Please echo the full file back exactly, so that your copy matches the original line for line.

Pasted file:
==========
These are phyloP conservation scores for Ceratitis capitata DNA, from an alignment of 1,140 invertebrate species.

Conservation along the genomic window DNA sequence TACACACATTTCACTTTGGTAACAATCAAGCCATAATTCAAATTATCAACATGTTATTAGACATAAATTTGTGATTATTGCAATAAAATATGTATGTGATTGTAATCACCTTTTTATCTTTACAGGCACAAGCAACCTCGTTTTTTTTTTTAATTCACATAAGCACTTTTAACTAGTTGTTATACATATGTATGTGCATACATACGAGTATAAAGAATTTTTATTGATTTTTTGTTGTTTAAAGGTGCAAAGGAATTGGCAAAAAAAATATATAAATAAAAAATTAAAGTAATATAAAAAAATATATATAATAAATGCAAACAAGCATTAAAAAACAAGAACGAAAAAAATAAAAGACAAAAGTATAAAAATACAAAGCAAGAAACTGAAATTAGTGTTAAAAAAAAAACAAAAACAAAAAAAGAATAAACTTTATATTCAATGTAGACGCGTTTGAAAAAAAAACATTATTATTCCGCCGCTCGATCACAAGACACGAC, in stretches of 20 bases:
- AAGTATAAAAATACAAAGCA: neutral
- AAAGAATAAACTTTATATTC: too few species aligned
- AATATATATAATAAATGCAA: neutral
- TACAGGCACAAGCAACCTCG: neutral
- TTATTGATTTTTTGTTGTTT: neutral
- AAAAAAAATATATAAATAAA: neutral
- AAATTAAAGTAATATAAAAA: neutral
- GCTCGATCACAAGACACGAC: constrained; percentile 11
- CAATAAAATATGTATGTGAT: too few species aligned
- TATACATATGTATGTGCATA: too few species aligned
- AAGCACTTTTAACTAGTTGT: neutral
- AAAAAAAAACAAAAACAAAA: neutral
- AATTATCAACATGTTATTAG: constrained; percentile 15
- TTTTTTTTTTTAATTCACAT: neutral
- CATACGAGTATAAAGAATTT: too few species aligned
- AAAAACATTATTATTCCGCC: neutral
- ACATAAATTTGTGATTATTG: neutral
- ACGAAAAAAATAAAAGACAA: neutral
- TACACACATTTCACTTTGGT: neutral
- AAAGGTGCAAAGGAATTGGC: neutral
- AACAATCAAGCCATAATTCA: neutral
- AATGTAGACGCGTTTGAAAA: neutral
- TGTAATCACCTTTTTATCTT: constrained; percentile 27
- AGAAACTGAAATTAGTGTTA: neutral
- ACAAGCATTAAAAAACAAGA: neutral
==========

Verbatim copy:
These are phyloP conservation scores for Ceratitis capitata DNA, from an alignment of 1,140 invertebrate species.

Conservation along the genomic window DNA sequence TACACACATTTCACTTTGGTAACAATCAAGCCATAATTCAAATTATCAACATGTTATTAGACATAAATTTGTGATTATTGCAATAAAATATGTATGTGATTGTAATCACCTTTTTATCTTTACAGGCACAAGCAACCTCGTTTTTTTTTTTAATTCACATAAGCACTTTTAACTAGTTGTTATACATATGTATGTGCATACATACGAGTATAAAGAATTTTTATTGATTTTTTGTTGTTTAAAGGTGCAAAGGAATTGGCAAAAAAAATATATAAATAAAAAATTAAAGTAATATAAAAAAATATATATAATAAATGCAAACAAGCATTAAAAAACAAGAACGAAAAAAATAAAAGACAAAAGTATAAAAATACAAAGCAAGAAACTGAAATTAGTGTTAAAAAAAAAACAAAAACAAAAAAAGAATAAACTTTATATTCAATGTAGACGCGTTTGAAAAAAAAACATTATTATTCCGCCGCTCGATCACAAGACACGAC, in stretches of 20 bases:
- AAGTATAAAAATACAAAGCA: neutral
- AAAGAATAAACTTTATATTC: too few species aligned
- AATATATATAATAAATGCAA: neutral
- TACAGGCACAAGCAACCTCG: neutral
- TTATTGATTTTTTGTTGTTT: neutral
- AAAAAAAATATATAAATAAA: neutral
- AAATTAAAGTAATATAAAAA: neutral
- GCTCGATCACAAGACACGAC: constrained; percentile 11
- CAATAAAATATGTATGTGAT: too few species aligned
- TATACATATGTATGTGCATA: too few species aligned
- AAGCACTTTTAACTAGTTGT: neutral
- AAAAAAAAACAAAAACAAAA: neutral
- AATTATCAACATGTTATTAG: constrained; percentile 15
- TTTTTTTTTTTAATTCACAT: neutral
- CATACGAGTATAAAGAATTT: too few species aligned
- AAAAACATTATTATTCCGCC: neutral
- ACATAAATTTGTGATTATTG: neutral
- ACGAAAAAAATAAAAGACAA: neutral
- TACACACATTTCACTTTGGT: neutral
- AAAGGTGCAAAGGAATTGGC: neutral
- AACAATCAAGCCATAATTCA: neutral
- AATGTAGACGCGTTTGAAAA: neutral
- TGTAATCACCTTTTTATCTT: constrained; percentile 27
- AGAAACTGAAATTAGTGTTA: neutral
- ACAAGCATTAAAAAACAAGA: neutral